LGBTQ+ Role Models in the Tech Space | Pride Month Series
Alan Turing, Tim Cook, Edith Windsor, Christopher Strachey, Angelica Ross, Lynn Conway, and Jon “Maddog” Hall all have two things in common. First, they’re engineering leaders who’ve been a monumental part of the LGBTQ+ community. Secondly, they’ve inspired multitudes with their technological innovation and invention.
Here’s a breakdown of their many achievements:
Alan Turing (1912-1954)
We named Turing.com after Alan Turing in honor of his vast scientific legacy. Alan Turing helped design that machine that decoded secret German correspondence during World War II. He also developed one of the world’s first computers, the Pilot ACE (Automatic Computing Engine.) However, Turing’s work was soon cut short. When the British government learned of his sexual orientation, they arrested and prosecuted him for “gross indecency.” Turing died by suicide in 1954, aged 41. Today, he is considered one of the world’s most influential scientists—a 2019 BBC series voted him the most remarkable person of the 21st century. He was issued a posthumous Royal Pardon for his conviction in 2013. On June 23rd, Turing’s birthday, the new £50 banknote will feature Alan.
Tim Cook (1960-)
Tim Cook is arguably one of the most prominent members of the LGBTQ+ tech community. In 2014, Cook became the first CEO of a Fortune 500 organization to come out as gay. The famously private Cook decided to do so after receiving letters from children struggling with their sexual orientation. He came out in a Bloomberg essay, saying, “If hearing that the CEO of Apple is gay can help someone struggling to come to terms with who he or she is…then it’s worth the trade-off with my privacy.”
Edith Windsor (1929-2017)
Edith Windsor is well-known as the lead plaintiff in the landmark Supreme Court judgment that helped overturn DOMA (Defense of Marriage Act) and gave federal recognition to same-sex couples for the first time. Windsor filed the lawsuit after she was unable to claim a tax exemption on the estate her late spouse left her, as the term “spouse” referred only to heterosexual couples at the time.
Lesser known are Windsor’s contributions as a computer scientist. Windsor worked at IBM for 16 years and achieved the highest technical position at the time, Senior Systems Programmer. Praised especially for her “top-notch debugging skills,” Windsor founded the consulting firm PC Classics after leaving IBM and helped several LGBTQ+ groups become tech-savvy.
Christopher Strachey (1916-1975)
Christopher Strachey’s path crossed Alan Turing’s several times. Strachey’s father worked as a cryptographer at Bletchley Park alongside Turing during World War II. Strachey learned mathematics and physics at King’s College, Turing’s alma mater. In his third year, Strachey suffered a nervous breakdown, allegedly caused by a struggle with accepting his sexuality. Strachey would program a draughts game on a reduced version of Turing’s Pilot ACE built by the National Physical Laboratory. He later developed the first computer music program: a rendition of God Save the Queen.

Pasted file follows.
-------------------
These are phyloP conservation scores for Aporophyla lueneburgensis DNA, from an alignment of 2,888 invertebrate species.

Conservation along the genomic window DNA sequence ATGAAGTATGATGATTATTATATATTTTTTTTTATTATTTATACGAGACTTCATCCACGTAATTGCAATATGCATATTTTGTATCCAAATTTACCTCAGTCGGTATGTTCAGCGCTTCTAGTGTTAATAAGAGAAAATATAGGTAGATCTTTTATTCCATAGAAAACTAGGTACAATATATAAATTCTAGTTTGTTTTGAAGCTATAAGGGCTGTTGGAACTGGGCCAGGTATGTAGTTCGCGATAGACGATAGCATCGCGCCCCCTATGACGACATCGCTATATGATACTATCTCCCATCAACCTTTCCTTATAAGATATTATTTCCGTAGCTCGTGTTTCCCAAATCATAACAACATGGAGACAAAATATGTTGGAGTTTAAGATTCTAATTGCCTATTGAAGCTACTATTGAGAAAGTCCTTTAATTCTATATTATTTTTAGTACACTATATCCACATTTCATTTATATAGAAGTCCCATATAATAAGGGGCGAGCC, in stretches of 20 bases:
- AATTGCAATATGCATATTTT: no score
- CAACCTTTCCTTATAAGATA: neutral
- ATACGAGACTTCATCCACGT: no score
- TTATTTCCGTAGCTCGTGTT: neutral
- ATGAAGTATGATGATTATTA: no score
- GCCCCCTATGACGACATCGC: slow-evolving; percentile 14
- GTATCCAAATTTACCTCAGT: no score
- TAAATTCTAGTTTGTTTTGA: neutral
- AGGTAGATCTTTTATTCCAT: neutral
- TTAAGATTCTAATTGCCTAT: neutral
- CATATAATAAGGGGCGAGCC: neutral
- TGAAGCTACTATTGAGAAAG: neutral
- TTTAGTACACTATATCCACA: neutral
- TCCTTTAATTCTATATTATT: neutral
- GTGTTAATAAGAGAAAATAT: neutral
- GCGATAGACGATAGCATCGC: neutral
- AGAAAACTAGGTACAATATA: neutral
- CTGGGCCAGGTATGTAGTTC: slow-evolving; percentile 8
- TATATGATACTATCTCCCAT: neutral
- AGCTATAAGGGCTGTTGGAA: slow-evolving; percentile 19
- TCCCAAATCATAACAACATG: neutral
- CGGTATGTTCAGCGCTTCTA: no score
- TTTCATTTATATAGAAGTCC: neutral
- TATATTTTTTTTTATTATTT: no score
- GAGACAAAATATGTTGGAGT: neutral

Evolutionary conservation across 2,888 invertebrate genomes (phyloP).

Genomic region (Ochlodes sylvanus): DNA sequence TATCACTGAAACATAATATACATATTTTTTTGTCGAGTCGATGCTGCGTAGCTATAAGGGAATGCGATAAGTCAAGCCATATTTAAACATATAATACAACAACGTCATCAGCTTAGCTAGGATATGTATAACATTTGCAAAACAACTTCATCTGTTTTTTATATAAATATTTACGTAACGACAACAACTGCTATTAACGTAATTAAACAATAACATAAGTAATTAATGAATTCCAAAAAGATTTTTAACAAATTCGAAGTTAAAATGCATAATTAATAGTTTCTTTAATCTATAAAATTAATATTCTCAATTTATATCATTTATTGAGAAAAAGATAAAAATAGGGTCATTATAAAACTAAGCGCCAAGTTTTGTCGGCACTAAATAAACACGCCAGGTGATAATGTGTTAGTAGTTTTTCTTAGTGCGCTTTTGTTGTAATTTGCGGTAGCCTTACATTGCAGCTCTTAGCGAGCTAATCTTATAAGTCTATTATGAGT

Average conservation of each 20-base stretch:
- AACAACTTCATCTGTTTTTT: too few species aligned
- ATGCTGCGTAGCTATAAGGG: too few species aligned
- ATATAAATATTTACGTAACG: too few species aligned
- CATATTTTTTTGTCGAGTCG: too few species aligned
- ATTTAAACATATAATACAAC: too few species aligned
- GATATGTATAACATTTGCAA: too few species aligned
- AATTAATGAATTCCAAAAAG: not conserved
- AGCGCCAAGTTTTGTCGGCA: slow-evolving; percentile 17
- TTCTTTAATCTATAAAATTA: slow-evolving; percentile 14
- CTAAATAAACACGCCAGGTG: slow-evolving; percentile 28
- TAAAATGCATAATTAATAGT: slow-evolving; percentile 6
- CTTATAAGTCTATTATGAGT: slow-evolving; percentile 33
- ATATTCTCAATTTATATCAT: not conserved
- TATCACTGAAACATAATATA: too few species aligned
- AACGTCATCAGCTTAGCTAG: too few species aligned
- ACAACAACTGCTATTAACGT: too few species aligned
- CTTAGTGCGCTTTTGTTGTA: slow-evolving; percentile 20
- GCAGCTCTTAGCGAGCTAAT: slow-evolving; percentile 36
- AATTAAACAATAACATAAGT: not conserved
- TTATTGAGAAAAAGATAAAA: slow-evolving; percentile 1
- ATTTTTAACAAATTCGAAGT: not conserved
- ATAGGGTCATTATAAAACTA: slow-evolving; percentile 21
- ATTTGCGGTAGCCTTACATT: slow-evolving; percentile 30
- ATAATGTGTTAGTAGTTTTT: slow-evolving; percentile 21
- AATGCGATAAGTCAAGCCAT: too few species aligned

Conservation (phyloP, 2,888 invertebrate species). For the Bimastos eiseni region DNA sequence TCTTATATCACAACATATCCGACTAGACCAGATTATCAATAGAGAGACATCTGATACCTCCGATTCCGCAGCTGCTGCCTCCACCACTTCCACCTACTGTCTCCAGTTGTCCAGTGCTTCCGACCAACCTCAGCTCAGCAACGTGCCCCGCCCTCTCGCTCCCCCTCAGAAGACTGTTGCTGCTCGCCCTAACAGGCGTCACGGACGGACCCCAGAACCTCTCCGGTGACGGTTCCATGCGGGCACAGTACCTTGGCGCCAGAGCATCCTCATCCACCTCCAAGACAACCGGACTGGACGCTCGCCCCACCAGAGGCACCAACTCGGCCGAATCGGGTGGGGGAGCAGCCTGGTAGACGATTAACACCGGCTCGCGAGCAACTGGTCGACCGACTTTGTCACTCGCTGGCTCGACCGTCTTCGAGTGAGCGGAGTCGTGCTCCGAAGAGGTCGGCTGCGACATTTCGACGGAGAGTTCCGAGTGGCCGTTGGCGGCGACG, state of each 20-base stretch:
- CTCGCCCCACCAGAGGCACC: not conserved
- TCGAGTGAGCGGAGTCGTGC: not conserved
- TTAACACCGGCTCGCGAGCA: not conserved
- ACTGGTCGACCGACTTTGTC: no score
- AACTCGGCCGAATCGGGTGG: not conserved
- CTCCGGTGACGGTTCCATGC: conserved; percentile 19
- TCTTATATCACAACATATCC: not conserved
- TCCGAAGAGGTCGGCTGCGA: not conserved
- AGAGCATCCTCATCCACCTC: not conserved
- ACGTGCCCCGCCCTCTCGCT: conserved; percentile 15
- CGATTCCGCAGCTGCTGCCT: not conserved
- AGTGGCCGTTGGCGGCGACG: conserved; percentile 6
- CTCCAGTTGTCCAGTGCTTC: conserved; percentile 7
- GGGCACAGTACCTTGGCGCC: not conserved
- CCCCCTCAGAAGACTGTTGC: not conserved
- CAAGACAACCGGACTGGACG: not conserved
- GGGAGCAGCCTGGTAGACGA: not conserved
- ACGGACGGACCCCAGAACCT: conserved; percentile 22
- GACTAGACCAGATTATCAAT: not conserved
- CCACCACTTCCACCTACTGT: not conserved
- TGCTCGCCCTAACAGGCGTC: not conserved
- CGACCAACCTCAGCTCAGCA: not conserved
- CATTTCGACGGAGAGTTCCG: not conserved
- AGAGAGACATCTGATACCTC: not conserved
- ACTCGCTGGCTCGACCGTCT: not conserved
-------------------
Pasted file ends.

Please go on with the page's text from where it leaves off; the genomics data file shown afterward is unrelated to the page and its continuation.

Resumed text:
Angelica Ross (1980-)
Angelica Ross is a transgender businesswoman, activist, and self-taught programmer. In 2014, Ross founded TransTech Social Enterprises, an incubator to help transgender and non-conforming people find employment in the tech industry. Ross simultaneously balances an acting career, having starred in Pose, American Horror Story, and Her Story. In 2015, Ross was a featured speaker at the White House Tech and Innovation Summit. In 2019, she became the first transgender person to host a presidential forum.
Lynn Conway (1938-)
Lynn Conway is one of the pioneering developers of computer chip design and supercomputer technologies. In 1964, IBM recruited Conway to their research team, where she made significant innovations in chip design and had a promising career. However, when Conway declared herself a transgender woman and began transitioning, IBM fired her. Post-transition, Conway assumed a new identity and restarted her career in “stealth mode.” She achieved success with her work for Memorex, Xerox PARC, and DARPA. In 2020, IBM apologized for firing her.
Jon “maddog” Hall (1950-)
Jon “Maddog” Hall has been a prominent supporter of the Unix/Linux systems and a leading proponent of open-source software. Hall worked with Linus Torvalds, the principal developer of the Linux OS, to make the Linux kernel 64-bit and portable across hardware architectures. He has served on the boards of many organizations, including the Linux Professional Institute and USENIX Association. Hall was head of the computer science department at Hartford State Technical College, where his temper earned him the nickname “Maddog.” In an article for Linux Magazine, Hall came out as gay in honor of Alan Turing’s 100th birth anniversary. He called Turing his hero, saying, “[Turing] did so much for the industry with which I have spent the last 42 years of my life.”
Turing.com celebrates these pioneers of the LGTBQ+ community who have overcome persecution and made invaluable contributions to science and technology.